Striping cannot be used to encapsulate existing file systems.
Striping performs well for large sequential I/O and for uneven I/O distributions.
Striping uses more CPU cycles than concatenation, but the trade-off is usually worth it.
Striping does not provide any redundancy of data.
To summarize the trade-offs: Striping delivers good performance, particularly for large sequential I/O and for uneven I/O distributions, but it does not provide any redundancy of data.
Write intensive applications: Because of the read-modify-write nature of RAID5, metadevices with greater than about 20 percent writes should probably not be RAID5. If data protection is required, consider mirroring.
RAID5 writes will never be as fast as mirrored writes, which in turn will never be as fast as unprotected writes. The NVRAM cache on the SPARCstorage Array closes the gap between RAID5 and mirrored configurations.
Full Stripe Writes: RAID5 read performance is always good (unless the metadevice has suffered a disk failure and is operating in degraded mode), but write performance suffers because of the read-modify-write nature of RAID5.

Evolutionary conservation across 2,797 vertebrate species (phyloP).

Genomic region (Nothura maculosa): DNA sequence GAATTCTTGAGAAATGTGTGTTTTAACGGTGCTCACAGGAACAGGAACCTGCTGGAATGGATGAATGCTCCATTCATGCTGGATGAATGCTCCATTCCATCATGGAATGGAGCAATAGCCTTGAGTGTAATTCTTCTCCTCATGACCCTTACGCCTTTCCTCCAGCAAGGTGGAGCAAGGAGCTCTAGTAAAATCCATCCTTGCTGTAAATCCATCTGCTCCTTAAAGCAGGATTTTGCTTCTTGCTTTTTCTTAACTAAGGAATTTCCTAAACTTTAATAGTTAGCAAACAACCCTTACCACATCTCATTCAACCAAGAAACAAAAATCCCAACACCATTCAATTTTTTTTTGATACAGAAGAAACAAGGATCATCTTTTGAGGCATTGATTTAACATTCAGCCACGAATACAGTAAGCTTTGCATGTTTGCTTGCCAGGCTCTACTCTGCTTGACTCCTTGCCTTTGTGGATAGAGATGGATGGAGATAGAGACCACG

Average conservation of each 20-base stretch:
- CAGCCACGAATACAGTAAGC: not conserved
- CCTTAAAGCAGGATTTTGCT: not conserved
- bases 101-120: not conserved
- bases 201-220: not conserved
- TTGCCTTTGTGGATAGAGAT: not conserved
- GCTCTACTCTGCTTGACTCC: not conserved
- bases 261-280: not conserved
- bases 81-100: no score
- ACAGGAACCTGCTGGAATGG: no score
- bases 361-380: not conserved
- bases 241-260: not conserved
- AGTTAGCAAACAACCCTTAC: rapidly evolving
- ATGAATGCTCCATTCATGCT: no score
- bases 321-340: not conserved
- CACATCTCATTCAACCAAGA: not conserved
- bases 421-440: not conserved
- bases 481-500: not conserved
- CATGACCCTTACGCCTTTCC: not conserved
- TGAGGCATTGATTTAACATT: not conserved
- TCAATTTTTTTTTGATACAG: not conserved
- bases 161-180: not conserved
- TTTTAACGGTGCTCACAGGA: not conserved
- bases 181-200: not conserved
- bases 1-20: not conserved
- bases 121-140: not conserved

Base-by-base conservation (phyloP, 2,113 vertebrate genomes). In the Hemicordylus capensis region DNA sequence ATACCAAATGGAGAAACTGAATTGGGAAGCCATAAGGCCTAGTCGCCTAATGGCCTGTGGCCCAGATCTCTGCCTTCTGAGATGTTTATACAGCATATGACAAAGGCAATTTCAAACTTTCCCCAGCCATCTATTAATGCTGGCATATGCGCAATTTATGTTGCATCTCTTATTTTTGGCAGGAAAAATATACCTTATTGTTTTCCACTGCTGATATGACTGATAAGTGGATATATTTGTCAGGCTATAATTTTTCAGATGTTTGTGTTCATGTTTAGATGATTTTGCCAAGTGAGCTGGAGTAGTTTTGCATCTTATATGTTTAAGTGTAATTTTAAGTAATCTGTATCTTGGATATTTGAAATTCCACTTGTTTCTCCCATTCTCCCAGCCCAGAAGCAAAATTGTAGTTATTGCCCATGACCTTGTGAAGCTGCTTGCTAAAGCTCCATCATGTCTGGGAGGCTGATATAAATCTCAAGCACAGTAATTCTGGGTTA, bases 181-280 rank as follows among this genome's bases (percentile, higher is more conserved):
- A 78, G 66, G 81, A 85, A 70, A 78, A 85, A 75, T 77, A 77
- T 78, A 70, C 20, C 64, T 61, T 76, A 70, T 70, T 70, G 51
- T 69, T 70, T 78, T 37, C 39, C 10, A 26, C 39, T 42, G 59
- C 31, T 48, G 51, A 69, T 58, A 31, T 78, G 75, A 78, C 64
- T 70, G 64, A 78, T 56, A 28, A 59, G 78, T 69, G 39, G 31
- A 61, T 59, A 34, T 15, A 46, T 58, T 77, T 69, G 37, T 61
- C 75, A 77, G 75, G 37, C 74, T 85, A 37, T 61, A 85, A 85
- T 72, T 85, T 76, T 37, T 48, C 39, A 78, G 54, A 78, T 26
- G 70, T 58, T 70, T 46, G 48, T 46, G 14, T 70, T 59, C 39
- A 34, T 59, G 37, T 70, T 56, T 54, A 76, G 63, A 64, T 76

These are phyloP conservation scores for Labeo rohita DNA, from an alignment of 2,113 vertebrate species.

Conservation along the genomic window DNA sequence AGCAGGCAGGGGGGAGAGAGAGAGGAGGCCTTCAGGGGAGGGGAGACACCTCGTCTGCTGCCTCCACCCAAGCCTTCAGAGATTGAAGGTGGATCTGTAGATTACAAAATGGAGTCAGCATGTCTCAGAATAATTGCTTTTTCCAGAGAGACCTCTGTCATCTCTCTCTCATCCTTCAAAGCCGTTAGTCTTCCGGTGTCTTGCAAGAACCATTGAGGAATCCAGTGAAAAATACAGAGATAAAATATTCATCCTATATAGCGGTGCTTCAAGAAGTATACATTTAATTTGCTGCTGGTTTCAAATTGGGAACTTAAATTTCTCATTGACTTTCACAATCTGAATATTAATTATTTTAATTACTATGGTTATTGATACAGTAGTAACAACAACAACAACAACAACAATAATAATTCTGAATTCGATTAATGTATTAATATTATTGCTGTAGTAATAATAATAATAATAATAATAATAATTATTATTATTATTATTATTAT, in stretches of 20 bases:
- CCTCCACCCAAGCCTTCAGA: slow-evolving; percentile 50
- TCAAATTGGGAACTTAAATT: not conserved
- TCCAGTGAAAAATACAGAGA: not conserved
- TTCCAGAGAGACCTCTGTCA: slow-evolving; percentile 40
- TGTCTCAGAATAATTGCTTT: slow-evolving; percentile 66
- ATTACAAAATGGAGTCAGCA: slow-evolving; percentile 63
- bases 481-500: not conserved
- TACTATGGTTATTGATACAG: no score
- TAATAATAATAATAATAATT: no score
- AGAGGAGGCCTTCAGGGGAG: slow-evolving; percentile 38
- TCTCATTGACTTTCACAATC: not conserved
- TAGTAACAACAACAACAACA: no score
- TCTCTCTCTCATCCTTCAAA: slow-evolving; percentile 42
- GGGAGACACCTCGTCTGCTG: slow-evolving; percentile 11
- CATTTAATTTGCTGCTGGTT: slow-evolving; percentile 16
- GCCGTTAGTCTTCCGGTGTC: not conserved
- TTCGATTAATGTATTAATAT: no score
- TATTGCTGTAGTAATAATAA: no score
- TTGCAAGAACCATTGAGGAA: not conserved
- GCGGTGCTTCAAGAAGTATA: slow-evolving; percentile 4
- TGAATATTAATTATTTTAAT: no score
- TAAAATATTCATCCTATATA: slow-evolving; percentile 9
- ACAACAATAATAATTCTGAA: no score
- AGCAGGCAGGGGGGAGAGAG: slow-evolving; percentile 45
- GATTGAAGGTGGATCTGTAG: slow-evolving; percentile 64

In particular, when writes are less than a full stripe width or don't align with a stripe, multiple I/Os (a read-modify-write sequence) are required. First, the old data and parity are read into buffers. Next, the parity is modified (XOR's are performed between data and parity to calculate the new parity--first the old data is logically subtracted from the parity and then the new data is logically added to the parity), and the new parity and data are stored to a log. Finally, the new parity and new data are written to the data stripe units.
Full stripe width writes have the advantage of not requiring the read-modify-write sequence, and thus performance is not degraded as much. With full stripe writes, all new data stripes are XORed together to generate parity, and the new data and parity are stored to a log. Then, the new parity and new data are written to the data stripe units in a single write.
Full stripe writes are used when the I/O request aligns with the stripe and the I/O size exactly matches:
interlace_size * (num_of_columns - 1)
For example, if a RAID5 configuration is striped over 4 columns, in any one stripe, 3 chunks are used to store data, and 1 chunk is used to store the corresponding parity. In this example, full stripe writes are used when the I/O request starts at the beginning of the stripe and the I/O size is equal to: stripe_unit_size * 3. For example, if the stripe unit size is 16 Kbyte, full stripe writes would be used for aligned I/O requests of size 48 Kbyte.
Performance in degraded mode: When a slice of a RAID5 metadevice fails, the parity is used to reconstruct the data; this requires reading from every column of the RAID5 metadevice. The more slices assigned to the RAID5 metadevice, the longer read and write operations (including resyncing the RAID5 metadevice) will take when I/O maps to the failed device.